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No by-election slated for city if the mayor is elected to legislature

Deputy mayors would continue to serve in role until municipal election
A man walks passed the polling place sign at city hall in Whitehorse during the city’s last civic election in October 2018. If the city’s mayor is elected to the territorial legislature next month, a seat on council would remain vacant until after the next city election in October 2021. (Crystal Schick/Yukon News file)

Should Whitehorse Mayor Dan Curtis be elected in the territorial election, his seat on Whitehorse city council would remain empty until a new council is elected this fall.

With the mayor running in the April 12 territorial election, he has stepped back from his city duties during the election period with Coun. Jan Stick now serving as deputy mayor.

Should the mayor be elected to the territorial government, no by-election would be held, given that municipal elections will be coming in October.

As stated in the territory’s Municipal Act: “If a vacancy occurs after February 1st in the last year of the term of a member of council, the council may hold the vacancy open until the next general election, but this subsection ceases to apply if council is unable to maintain a quorum.”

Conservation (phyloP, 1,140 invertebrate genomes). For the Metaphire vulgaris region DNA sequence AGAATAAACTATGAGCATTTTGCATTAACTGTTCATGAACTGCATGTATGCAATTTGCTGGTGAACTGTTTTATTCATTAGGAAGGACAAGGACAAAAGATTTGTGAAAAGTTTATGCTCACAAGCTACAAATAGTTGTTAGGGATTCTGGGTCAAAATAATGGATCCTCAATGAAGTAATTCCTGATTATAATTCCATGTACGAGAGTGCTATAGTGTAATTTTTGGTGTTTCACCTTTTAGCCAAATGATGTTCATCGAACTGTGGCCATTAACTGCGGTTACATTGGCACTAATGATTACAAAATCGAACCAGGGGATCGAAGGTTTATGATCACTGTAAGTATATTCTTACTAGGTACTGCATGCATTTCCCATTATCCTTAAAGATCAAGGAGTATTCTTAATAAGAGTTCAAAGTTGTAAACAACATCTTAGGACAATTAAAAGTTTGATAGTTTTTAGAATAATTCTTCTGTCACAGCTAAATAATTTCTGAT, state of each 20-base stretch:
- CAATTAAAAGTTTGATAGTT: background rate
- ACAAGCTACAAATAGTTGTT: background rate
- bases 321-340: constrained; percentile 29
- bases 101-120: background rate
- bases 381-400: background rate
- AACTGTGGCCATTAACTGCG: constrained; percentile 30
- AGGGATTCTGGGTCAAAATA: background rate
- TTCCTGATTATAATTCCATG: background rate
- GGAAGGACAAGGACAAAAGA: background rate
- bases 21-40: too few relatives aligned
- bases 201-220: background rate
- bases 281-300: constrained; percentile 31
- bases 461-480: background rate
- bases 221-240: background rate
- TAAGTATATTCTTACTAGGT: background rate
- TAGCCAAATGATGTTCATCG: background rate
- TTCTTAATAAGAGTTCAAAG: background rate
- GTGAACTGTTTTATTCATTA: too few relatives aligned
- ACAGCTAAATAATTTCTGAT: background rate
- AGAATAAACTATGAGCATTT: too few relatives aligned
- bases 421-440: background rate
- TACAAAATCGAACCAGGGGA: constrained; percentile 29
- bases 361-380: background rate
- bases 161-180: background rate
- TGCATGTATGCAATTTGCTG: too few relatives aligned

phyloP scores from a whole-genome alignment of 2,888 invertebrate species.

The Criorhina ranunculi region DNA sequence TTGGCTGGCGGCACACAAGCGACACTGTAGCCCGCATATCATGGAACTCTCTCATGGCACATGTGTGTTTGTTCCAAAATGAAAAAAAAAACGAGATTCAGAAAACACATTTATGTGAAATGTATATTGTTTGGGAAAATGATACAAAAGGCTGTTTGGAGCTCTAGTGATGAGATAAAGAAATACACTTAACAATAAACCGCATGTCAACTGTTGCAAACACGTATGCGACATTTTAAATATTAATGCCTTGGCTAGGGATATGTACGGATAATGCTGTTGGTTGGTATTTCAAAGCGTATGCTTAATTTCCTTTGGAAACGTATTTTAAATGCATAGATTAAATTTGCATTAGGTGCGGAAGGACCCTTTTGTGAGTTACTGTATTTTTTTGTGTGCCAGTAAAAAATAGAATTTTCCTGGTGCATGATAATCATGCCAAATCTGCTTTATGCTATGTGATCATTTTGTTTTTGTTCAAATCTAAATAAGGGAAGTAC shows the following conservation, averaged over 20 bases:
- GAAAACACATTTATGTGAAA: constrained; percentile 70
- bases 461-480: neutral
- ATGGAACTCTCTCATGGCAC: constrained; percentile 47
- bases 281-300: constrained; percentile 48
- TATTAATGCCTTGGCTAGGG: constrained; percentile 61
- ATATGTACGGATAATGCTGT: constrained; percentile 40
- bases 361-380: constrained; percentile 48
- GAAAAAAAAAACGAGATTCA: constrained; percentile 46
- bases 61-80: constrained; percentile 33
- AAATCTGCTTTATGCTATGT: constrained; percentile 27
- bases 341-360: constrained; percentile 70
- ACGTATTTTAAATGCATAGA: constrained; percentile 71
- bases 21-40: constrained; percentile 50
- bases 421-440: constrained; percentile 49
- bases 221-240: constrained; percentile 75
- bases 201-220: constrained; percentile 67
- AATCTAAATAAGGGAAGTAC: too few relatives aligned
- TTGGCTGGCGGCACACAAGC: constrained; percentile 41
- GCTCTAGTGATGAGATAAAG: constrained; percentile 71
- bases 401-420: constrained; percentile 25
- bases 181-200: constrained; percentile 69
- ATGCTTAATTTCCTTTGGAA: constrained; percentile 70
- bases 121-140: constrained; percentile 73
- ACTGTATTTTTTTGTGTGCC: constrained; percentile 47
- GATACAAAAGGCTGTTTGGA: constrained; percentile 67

Quorum requires that at four members of council be present for meetings.

City spokesperson Myles Dolphin said that if the mayor is elected to the legislature, the deputy mayors appointed for the remaining months of office would assume mayoral responsibilities.

Council members are each assigned two-month stints as deputy mayor. Stick’s time as deputy mayor runs until the end of April with Coun. Laura Cabott to then be in the role from May 1 to June 30. Coun. Samson Hartland is on the roster from July 1 to Aug. 31, with Coun. Jocelyn Curteanu to serve from Sept. 1 to the end of October or earlier if the new council is sworn into office before that. Coun. Steve Roddick was on-tap as deputy mayor in January and February.

The situation could leave council with an even number of members, at six, until the end of their term. That opens the possibility for more tie votes to happen on council, which could resulted in defeated motions, as any tie vote on council results in the matter being defeated.

At council’s March 22 meeting, a 3-3 vote resulted in a zoning amendment being defeated to reduce parking on a proposed affordable housing development downtown.

Contact Stephanie Waddell at

Stephanie Waddell

About the Author: Stephanie Waddell

I joined Black Press in 2019 as a reporter for the Yukon News, becoming editor in February 2023.
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